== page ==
FRIDAY, Jan. 8 (HealthDay News) Quercetin, a natural heat shock protein inhibitor, may be a potential treatment for hepatitis C virus (HCV) infection, according to a study in the December issue of Hepatology.
Oscar Gonzalez, of the David Geffen School of Medicine at the University of California in Los Angeles, and colleagues conducted a mass spectrometric analysis of coimmunoprecipitated nonstructural protein 5A complexes from cell extracts, identified two heat shock proteins (40 and 70), and studied the effects of quercetin.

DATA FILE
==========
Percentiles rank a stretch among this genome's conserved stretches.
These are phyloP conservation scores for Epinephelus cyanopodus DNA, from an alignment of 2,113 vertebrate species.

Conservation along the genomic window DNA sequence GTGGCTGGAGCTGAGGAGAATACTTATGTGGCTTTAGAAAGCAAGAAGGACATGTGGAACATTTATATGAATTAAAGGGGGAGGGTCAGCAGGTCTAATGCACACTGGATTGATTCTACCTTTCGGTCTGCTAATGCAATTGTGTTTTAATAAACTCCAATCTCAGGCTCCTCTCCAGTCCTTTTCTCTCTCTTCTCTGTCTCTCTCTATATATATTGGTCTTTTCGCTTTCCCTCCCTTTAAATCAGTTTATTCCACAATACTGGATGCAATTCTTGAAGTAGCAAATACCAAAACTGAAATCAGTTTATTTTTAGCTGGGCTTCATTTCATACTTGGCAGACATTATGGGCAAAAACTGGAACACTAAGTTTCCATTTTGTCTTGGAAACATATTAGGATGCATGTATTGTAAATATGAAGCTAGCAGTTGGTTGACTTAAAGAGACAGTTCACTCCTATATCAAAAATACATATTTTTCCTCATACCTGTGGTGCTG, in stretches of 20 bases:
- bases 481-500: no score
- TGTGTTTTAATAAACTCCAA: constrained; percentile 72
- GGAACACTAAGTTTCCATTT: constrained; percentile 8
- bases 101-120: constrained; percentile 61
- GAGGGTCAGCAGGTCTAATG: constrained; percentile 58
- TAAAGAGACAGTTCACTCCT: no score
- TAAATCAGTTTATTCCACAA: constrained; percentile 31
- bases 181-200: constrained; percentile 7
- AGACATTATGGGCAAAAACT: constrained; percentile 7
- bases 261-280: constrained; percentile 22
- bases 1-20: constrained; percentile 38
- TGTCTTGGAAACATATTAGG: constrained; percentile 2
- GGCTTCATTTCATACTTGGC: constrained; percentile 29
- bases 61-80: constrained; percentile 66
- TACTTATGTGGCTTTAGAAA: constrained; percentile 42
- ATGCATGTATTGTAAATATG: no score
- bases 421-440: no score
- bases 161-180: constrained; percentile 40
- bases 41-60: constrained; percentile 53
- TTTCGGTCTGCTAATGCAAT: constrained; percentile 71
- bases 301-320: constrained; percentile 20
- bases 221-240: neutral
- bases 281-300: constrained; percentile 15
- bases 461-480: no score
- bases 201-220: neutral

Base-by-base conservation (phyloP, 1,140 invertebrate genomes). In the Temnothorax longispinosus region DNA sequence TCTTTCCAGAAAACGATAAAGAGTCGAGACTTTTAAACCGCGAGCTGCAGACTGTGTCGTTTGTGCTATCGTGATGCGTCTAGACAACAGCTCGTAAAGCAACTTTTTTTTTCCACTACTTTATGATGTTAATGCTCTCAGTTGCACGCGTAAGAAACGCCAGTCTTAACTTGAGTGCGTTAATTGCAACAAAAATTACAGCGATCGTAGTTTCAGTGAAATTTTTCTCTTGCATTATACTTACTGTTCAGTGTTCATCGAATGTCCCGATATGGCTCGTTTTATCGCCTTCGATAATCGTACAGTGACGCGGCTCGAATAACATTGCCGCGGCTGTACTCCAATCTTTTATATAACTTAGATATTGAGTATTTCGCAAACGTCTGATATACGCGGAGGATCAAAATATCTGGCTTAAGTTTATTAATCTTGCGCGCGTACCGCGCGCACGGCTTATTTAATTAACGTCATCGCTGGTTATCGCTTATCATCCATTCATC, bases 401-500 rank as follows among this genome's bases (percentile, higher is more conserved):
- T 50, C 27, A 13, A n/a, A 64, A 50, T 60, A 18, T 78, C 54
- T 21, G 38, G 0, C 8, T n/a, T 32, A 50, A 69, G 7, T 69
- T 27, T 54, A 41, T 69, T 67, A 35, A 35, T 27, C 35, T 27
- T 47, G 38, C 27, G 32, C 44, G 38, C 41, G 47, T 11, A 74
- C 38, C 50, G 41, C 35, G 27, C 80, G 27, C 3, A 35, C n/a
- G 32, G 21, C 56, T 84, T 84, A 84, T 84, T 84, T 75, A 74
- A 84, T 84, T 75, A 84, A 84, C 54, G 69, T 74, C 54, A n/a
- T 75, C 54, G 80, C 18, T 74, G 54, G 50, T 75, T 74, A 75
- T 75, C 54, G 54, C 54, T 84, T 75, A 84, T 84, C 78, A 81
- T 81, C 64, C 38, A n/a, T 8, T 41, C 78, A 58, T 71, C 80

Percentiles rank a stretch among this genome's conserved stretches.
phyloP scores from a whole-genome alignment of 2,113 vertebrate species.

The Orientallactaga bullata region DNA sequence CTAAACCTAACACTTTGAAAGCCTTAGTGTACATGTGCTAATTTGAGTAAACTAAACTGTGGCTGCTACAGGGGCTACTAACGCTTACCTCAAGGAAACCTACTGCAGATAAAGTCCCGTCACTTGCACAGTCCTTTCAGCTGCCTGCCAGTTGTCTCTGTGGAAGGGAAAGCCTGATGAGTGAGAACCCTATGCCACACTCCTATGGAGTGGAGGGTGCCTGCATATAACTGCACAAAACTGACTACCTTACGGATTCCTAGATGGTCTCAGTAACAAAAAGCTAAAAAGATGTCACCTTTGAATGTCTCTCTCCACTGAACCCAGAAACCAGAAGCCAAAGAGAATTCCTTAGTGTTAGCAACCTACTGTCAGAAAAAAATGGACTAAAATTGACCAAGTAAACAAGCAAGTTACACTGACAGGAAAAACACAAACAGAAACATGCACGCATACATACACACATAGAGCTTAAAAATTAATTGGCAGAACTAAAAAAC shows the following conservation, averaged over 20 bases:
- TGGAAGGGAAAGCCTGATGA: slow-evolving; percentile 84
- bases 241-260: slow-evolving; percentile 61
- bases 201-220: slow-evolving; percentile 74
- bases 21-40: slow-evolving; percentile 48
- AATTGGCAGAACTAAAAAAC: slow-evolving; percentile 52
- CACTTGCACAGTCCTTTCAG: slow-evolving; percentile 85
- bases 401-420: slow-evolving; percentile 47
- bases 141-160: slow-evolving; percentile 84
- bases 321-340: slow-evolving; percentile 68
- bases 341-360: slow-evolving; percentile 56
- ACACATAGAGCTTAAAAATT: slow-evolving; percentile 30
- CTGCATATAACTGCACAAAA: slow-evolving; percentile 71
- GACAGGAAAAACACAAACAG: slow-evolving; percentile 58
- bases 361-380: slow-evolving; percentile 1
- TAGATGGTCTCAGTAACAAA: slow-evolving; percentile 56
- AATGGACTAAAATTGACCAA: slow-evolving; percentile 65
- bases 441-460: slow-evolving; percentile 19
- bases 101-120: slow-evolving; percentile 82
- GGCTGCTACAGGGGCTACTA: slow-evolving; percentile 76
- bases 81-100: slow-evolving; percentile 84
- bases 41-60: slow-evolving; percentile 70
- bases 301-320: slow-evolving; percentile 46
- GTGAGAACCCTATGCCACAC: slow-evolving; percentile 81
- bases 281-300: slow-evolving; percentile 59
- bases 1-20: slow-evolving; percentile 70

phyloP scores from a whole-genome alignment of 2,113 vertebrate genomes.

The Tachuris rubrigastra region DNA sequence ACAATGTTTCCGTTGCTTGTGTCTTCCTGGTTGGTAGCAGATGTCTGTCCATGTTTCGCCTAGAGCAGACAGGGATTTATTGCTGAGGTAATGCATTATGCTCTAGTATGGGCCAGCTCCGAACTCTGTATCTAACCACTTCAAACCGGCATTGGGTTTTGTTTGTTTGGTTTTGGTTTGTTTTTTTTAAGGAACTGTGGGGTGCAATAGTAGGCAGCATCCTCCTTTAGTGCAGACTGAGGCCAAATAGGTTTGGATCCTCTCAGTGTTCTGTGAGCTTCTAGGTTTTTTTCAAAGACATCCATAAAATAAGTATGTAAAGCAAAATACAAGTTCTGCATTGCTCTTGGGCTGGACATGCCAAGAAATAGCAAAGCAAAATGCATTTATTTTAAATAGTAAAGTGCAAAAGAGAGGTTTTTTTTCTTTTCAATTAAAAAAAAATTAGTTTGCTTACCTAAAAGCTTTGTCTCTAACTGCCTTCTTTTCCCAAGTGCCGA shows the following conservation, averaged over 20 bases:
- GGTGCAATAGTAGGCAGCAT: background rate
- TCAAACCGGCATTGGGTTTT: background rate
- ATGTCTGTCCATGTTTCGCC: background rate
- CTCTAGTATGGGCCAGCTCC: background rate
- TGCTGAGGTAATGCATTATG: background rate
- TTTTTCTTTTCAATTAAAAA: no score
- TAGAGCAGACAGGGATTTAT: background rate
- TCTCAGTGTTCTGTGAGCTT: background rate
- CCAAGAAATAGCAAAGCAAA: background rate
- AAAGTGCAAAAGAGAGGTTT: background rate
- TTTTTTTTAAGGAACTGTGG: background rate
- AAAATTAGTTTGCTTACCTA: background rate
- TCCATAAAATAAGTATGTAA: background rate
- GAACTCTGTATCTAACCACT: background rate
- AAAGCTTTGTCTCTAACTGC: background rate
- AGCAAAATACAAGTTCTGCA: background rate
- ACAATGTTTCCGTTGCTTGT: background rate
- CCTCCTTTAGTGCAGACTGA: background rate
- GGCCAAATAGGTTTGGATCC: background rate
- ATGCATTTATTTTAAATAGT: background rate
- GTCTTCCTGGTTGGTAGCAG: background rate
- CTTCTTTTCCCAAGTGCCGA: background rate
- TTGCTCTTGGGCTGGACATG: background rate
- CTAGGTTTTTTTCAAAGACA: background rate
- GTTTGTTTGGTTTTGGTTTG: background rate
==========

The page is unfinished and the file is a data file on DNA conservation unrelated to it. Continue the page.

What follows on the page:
The researchers found that quercetin at non-toxic concentrations was associated with a significant reduction in viral production, possibly due to a reduction in the two heat shock proteins and their potential involvement in internal ribosome entry site translation.
"Heat shock protein synthesis inhibition may be an attractive therapeutic avenue, because it does not block a viral-encoded protein directly but rather a cellular cofactor," the authors conclude. "This may reduce the chance of treatment-related viral escape mutants. The low toxicity and pharmacokinetics of quercetin are well known, and it has been approved for other uses in clinical trials in the United Kingdom and the United States, rendering it an immediately viable candidate for treatment of HCV infection."